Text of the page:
In Bengal Presidency during British Rule support to police was extended by Village Chaukidari Act 1856 to collect tax from the peasants and provide funds to keep chaukidari in the villages.
Local magistrates were authorized to appoint a panchayat of three to five persons to apportion the taxes for the purpose of chaukidaries or police. This act was further amended in 1870. These type of panchayats were mainly chaukidari panchayats .
Chowkidars were particularly hated because they acted as spies for the Government and often also as retainers for the local landlords.
During the civil disobedience movement, there was a no chowkidari tax Campaign in Eastern India and the chowkidars were forced to resign.
The movement against this tax and calling for the resignation of Chowkidars first started in Bihar in May itself, as salt agitation had not much scope due to the land-locked nature of the province.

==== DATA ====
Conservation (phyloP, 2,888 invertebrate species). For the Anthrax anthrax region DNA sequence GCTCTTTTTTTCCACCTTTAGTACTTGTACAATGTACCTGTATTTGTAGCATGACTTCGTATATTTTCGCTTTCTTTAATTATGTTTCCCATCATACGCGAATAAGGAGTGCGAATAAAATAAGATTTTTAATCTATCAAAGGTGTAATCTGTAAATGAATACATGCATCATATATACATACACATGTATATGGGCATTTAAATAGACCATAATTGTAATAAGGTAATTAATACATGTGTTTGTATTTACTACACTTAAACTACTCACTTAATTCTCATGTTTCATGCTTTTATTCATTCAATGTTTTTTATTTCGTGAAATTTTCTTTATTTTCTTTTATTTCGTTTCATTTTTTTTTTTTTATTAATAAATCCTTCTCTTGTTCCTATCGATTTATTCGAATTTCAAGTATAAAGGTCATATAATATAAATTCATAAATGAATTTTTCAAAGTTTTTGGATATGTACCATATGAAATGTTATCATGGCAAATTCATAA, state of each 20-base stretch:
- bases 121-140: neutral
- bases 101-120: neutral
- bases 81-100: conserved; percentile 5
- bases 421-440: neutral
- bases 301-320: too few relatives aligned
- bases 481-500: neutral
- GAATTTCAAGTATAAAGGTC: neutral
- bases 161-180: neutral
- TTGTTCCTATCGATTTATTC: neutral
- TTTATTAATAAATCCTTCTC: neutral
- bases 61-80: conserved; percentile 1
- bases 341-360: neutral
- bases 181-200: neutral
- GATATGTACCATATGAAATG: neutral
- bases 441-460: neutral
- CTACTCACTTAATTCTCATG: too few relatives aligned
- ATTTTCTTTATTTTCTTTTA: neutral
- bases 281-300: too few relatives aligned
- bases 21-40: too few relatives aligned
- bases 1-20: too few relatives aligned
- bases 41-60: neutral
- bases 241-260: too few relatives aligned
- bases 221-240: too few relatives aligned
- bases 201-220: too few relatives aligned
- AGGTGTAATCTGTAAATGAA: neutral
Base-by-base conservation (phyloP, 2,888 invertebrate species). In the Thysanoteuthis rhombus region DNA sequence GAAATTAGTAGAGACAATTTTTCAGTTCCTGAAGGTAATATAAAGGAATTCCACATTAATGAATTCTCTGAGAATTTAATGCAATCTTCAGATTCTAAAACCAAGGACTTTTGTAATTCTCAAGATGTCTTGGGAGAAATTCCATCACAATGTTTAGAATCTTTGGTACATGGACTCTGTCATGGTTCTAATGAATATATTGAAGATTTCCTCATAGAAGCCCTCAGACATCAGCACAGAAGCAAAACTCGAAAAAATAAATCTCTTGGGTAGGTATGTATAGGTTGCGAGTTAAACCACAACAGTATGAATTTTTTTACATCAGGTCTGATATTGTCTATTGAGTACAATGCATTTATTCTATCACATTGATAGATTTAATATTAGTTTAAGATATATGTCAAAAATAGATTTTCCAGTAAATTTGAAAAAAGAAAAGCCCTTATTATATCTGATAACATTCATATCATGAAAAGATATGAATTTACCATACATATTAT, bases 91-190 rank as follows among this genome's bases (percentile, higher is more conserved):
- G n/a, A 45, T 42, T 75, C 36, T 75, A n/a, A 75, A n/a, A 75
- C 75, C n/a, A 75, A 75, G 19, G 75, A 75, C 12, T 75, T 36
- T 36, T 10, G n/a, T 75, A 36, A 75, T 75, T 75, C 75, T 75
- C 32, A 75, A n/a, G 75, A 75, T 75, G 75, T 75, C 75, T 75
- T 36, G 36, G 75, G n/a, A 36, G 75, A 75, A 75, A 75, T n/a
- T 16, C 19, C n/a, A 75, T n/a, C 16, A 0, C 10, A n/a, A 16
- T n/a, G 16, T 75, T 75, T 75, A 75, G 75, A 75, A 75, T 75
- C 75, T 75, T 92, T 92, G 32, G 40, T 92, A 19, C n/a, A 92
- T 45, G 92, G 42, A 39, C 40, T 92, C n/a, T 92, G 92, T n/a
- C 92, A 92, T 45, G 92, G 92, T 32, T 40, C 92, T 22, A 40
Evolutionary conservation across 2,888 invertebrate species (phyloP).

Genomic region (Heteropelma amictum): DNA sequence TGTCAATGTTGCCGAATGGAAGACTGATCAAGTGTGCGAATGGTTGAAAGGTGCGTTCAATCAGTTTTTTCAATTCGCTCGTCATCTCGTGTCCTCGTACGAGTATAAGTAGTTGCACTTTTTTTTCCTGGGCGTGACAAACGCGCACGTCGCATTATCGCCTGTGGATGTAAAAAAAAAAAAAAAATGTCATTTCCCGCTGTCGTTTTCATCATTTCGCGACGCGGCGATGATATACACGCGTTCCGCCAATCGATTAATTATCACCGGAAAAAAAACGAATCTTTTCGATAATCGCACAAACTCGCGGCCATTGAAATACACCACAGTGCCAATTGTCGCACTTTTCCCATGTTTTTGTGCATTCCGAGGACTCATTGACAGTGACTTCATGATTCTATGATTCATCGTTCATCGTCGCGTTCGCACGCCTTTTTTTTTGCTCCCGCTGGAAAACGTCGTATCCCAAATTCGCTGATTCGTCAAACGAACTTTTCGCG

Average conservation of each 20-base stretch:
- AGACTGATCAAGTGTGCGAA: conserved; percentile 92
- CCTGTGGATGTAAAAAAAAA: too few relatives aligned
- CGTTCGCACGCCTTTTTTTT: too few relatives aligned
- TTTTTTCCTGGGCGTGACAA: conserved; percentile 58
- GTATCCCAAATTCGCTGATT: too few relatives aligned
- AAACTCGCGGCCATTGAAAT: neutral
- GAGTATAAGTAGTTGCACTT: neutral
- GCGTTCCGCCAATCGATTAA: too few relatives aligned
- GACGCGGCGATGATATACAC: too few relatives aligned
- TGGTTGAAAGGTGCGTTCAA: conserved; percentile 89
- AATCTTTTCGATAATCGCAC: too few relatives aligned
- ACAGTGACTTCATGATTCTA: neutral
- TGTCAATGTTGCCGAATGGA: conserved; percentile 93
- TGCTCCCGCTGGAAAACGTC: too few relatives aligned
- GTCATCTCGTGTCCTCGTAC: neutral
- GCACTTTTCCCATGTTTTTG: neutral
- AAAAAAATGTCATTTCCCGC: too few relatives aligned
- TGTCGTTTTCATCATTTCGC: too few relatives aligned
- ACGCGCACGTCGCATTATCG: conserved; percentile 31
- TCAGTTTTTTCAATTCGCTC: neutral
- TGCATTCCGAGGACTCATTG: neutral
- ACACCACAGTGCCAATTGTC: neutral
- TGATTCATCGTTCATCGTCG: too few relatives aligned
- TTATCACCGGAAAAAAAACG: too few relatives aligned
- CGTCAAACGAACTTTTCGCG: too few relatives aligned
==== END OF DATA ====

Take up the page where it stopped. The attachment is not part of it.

The Government retaliated by confiscation of property worth hundreds and thousands in lieu of a few rupees of tax, and by beatings and torture.
The occupation triggered off daily demonstrations outside the ashram, and a visit by Rajendra Prasad and Abdul Ban from Patna became the occasion for, a huge mass rally, which was broken up by a lathi charge in which Rajendra Prasad was injured.
The movement marked an important state in the progress of the civil disobedience movement all over India.